Dani's Niche

Family history. A novel idea.

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The value of gentle children’s picture books

A child reaches for a butterfly or kneels to gaze at an insect in the grass or delight in picking a flower. Children are naturally curious about nature, drawn to beauty and movement—butterflies, colorful flowers, the antics of monkeys, ants trailing across a sidewalk . . . 

Children receive joy in interacting with the natural world.

They respond to lessons learned through God’s creation. 

They need examples of kindness and other appropriate behaviors to imitate.

They need to hear proper use of language, even before they speak it.

Children need books that show beauty and speak truth.

What makes a child want to hear a certain book read over and over? What makes a grown up want to buy a book they loved as a child for their own children and grandchildren?

If a book is to have value, it should be appealing, engaging, charming and personable rather than frightful and unreal.

“A Whistle in the Wind,” a sweet children’s book with lovely, simple illustrations, is a breath of fresh air in a world of googly-eyed, anime-inspired bobblehead people and creature illustrations. The classic, timeless pictures are gentle and sweet, not loud and over-colored.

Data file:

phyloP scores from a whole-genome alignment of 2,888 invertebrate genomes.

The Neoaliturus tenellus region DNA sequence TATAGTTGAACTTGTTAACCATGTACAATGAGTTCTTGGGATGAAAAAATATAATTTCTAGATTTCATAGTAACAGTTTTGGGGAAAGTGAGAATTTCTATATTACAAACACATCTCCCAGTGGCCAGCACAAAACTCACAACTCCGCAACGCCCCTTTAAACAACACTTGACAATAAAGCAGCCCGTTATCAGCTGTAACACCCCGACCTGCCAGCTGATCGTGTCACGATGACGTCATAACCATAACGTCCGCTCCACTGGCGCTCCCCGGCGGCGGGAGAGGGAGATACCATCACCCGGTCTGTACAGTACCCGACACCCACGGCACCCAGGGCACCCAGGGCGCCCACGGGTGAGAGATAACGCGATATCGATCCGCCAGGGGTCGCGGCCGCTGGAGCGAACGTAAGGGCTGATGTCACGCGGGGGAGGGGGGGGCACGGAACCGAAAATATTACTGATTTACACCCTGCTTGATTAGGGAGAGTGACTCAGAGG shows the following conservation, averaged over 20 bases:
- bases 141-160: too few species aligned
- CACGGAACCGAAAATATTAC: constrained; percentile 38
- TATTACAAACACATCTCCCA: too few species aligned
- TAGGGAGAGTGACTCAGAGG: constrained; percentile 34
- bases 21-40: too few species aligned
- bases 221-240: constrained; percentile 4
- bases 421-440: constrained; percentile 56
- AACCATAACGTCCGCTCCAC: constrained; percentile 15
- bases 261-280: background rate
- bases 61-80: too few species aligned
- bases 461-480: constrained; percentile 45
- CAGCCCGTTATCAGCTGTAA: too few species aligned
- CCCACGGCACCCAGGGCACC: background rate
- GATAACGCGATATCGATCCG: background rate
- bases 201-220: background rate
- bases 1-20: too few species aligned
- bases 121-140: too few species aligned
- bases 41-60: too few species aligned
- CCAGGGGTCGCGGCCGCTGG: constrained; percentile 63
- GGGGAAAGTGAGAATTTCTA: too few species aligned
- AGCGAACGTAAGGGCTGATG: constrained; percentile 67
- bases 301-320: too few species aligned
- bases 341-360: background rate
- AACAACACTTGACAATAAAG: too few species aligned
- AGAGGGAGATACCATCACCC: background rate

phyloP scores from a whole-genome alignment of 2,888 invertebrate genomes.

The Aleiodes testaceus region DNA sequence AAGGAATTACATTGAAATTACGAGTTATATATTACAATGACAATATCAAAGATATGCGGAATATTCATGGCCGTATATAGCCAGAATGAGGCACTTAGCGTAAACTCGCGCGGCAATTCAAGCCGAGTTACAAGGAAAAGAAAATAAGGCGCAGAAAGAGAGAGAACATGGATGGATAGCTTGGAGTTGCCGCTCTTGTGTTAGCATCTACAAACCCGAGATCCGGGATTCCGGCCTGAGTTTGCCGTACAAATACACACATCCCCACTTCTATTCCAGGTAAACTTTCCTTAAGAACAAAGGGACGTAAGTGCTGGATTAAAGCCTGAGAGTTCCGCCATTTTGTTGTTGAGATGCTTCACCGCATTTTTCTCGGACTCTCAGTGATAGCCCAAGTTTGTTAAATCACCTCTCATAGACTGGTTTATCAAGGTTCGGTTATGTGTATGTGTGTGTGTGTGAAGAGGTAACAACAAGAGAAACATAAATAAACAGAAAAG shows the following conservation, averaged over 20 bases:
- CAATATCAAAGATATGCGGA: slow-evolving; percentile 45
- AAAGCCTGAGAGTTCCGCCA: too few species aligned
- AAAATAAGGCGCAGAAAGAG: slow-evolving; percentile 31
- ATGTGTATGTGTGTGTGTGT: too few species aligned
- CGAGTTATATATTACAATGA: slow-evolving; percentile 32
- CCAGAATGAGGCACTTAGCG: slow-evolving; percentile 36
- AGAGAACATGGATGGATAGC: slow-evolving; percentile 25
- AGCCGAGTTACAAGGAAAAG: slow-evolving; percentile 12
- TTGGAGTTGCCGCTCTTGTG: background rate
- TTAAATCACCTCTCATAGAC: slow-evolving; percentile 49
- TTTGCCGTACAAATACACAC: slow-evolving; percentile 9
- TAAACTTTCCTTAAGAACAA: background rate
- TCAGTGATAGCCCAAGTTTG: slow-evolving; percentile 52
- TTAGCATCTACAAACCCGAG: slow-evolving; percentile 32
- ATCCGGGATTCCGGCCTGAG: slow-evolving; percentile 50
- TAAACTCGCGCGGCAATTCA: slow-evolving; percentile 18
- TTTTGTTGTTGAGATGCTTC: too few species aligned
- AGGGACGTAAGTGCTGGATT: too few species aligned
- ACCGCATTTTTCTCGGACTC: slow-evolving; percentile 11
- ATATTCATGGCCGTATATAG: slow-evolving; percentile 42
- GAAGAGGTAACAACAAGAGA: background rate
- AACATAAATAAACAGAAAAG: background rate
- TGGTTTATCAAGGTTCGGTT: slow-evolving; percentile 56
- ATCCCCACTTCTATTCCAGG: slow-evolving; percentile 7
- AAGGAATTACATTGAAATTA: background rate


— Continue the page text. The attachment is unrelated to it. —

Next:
This review of my children’s picture book is what prompted me to consider why gentle and engaging illustrations and stories appeal to young children and why they are needful.

As a parent and educator, I understand the responsibility of how we guide what words and images fill the minds of young children through books and screen, oral and visual. 

My desire as an author is to engage young children, evoke interaction, stimulate thinking skills, bring joy, and teach life lessons. “A Whistle in the Wind,” illustrated by Ann Boland, is a perfect birthday, Christmas, or a “just because we love you” gift. Every giraffe has a heart, and young children love searching for them. It’s a great book for day care center, school, or local library.

Here’s another one I wrote, with a cover and line drawings throughout the book also by Ann. “The Wright Pages” is a historical fiction adventure book for ages 7 to 10.

If you and the children in your life enjoy these books, I would love to hear from you.

~ Image of mother and daughter reading in field is in public domain, from wpclipart.com